Optimizing your system for audio recording

In the old days, I used to do CD quality recordings on my 386 system, featuring a 40 MHz CPU and a whopping 8MB of RAM. This system had only a fraction of the capabilities of your current machine. Still, it did not have any problem at all keeping up with the data transfers, and the recording time would be limited by the size of the harddisk only.

Now in spite of the fact that we have 32-bit operating systems, and many enhancements, systems still appear to be incapable of doing a decent recording of audio. The only performance requirement that your system must be able to meet is the ability to continuously transfer about 175kB of data to the harddisk. Taking into account that new harddisks have been performing far above these requirements with megabytes per seconds, that should not pose a problem. Still, when recording data, you can hear clicks and pieces missing because the system failed to meet the 175kB/s requirement.

VCACHE: The most likely cause

The first thing to tune is the virtual cache of Windows 95 (or 98). If you are running an NT based system, like Windows NT or Windows 2000, this section will not apply to you.

Windows 95 features a caching mechanism, that speeds up harddisk access by keeping frequently accessed data in RAM memory, and by delaying writes to the disk. The implementation in windows 95 has a serious design flaw, that interferes with audio recording.

The problem

Harddisks perform best if you feed them large chunks of data in bursts. They don't like writing tiny pieces of data scattered all over, and will noisily protest against such abuse. So the cache system kicks in and helps you out. At least, it does when you are doing some word processing or something like that. What the cache does is accumulate data and send it out to the harddisk in chunks. It also keeps the most recently written data in memory. The memory that it may use for this purpose is all the available memory that hasn't been claimed yet.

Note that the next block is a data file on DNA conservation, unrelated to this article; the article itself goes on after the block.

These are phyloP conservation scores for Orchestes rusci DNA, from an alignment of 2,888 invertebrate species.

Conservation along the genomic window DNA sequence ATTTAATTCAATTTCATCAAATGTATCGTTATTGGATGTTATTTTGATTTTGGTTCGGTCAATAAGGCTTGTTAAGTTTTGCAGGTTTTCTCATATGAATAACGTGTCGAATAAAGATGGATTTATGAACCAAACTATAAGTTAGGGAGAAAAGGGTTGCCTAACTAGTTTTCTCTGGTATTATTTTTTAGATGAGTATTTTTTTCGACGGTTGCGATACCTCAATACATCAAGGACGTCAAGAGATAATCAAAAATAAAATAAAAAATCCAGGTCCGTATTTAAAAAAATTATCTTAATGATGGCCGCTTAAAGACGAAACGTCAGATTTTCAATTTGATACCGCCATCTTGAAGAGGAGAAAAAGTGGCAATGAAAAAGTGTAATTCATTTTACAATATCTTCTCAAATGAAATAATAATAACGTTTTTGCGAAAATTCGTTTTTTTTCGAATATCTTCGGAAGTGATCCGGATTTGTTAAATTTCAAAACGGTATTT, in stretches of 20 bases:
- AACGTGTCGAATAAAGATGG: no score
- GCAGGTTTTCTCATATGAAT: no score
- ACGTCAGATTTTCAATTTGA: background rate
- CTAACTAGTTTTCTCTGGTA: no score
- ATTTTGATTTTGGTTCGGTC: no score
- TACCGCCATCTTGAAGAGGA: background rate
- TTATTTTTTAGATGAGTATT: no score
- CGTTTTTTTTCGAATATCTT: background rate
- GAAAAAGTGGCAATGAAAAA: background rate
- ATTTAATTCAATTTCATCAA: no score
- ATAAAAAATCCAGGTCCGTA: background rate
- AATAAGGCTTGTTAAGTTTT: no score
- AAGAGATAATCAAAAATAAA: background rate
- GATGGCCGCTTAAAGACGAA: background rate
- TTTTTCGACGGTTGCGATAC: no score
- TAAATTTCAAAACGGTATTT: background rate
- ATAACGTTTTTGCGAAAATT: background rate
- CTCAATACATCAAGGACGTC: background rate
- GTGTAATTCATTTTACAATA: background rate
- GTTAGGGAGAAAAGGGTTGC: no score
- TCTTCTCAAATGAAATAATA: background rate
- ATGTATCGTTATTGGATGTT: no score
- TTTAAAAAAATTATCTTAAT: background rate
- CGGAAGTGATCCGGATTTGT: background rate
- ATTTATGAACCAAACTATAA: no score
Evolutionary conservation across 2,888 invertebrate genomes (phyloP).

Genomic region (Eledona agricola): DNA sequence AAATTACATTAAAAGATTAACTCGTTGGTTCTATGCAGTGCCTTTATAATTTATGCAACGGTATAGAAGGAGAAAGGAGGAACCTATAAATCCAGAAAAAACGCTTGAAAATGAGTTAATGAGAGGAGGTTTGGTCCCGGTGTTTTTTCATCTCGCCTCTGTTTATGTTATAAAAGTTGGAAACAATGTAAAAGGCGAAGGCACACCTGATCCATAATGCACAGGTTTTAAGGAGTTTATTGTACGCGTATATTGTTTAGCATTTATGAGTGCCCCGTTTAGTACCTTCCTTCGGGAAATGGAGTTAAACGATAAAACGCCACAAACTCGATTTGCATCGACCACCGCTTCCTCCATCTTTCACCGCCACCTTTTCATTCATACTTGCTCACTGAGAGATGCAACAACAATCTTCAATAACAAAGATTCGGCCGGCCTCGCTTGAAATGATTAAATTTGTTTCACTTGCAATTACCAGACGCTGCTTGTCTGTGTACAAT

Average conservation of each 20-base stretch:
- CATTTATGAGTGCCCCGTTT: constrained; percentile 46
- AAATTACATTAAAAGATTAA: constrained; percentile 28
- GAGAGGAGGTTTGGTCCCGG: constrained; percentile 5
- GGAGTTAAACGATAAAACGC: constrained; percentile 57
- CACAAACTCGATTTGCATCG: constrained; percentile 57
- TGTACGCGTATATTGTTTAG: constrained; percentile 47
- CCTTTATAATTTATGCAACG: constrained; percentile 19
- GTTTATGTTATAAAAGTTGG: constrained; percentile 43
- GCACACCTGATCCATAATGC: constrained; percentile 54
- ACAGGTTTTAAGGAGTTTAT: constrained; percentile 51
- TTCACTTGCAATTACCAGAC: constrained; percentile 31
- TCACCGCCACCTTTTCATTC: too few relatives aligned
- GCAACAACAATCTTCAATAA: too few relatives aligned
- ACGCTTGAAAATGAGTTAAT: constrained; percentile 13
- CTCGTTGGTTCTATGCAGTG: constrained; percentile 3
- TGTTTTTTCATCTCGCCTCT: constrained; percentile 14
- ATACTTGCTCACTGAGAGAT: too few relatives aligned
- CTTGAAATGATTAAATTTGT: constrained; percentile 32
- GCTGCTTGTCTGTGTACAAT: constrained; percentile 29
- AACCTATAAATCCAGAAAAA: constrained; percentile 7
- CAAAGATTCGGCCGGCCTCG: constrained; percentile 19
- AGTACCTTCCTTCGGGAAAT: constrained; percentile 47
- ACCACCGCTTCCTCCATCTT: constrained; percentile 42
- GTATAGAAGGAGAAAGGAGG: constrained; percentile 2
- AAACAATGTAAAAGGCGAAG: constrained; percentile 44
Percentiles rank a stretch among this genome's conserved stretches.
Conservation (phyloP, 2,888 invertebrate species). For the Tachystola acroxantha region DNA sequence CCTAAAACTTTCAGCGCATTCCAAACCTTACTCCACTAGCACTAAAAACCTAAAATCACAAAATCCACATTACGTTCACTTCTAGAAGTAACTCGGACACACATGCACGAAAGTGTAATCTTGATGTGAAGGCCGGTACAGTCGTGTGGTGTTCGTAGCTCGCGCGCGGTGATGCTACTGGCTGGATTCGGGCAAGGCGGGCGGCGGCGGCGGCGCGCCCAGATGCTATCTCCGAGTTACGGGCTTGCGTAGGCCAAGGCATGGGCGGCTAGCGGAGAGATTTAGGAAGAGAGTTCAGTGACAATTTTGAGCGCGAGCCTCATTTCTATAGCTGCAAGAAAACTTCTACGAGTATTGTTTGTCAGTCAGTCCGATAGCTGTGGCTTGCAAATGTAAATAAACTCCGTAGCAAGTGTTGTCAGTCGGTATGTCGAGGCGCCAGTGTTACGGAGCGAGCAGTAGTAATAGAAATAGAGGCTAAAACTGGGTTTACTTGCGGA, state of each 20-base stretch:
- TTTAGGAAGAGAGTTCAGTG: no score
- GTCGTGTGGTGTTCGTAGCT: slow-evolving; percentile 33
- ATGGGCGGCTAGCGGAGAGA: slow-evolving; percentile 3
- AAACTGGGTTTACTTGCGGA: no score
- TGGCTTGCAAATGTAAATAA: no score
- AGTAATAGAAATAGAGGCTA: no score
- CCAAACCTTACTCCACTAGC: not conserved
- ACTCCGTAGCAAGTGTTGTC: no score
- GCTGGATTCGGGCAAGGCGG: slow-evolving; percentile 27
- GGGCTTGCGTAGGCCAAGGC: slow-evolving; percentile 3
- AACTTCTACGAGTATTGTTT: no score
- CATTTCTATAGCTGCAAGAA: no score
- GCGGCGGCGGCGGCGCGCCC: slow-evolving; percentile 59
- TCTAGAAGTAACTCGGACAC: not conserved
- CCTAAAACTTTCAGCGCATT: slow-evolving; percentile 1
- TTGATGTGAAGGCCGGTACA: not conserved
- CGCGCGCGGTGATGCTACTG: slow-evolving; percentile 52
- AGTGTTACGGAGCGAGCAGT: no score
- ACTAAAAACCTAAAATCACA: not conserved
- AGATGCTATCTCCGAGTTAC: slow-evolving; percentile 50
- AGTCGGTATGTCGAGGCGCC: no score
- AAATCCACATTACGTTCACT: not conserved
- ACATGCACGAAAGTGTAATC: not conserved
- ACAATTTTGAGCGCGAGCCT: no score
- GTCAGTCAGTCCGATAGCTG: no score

But something goes wrong with this scheme on 95 systems. If you are writing a single, large file, like an audio recording, the system will keep all that data in memory. When all available memory has been used, the cache system will still attempt to use more memory. The memory mangement then looks for parts of memory that haven't been used for a while, and throws these out, moving them to your disk if needed. The memory occupied by the cache has all been most recently written to, so the regions that it discards are most likely you program's code and the background image and such. The disk will become noisy as more and more of your programs and data are being moved out to the harddisk to make room for the cache. Eventually, your system will become slower and slower, because of the lack of memory, and the harddisk will get busier and busier, until eventually, your system is incapable to keep the audio recording going smoothly. This is causing the clicks.

The solution

The solution is very simple. Limit the memory hungry file cache, and instruct it to use no more than a fixed amount of memory. This will prevent the cache from eating all your memory, as it will not attempt to allocate more memory after it used up the limit.

  • Open the file SYSTEM.INI, most likely located in the directory C:\WINDOWS. If you just double-click the file from Explorer, it will open in Notepad for editing.
  • Search for the section in the file that is labeled [vcache].
  • Below this header, enter the limits you wish to impose. The rule-of-thumb is to set the minimum size to about one megabyte (1024kB) and the upper limit to about a quarter of your system's RAM (for example, if you have 32 MB of RAM, you would allocate 8MB (8192kB) to the file cache.
  • The entry in SYSTEM.INI should now look like this:



    You must supply a MinFileCache size, otherwise the MaxFileCache will be ignored. After making these changes, save the file and restart the system to make them take effect

    Sometimes there is a "chunksize" setting as well. Suggestion is to leave it at the default of 512 bytes. Here is a site with pages of information on that topic.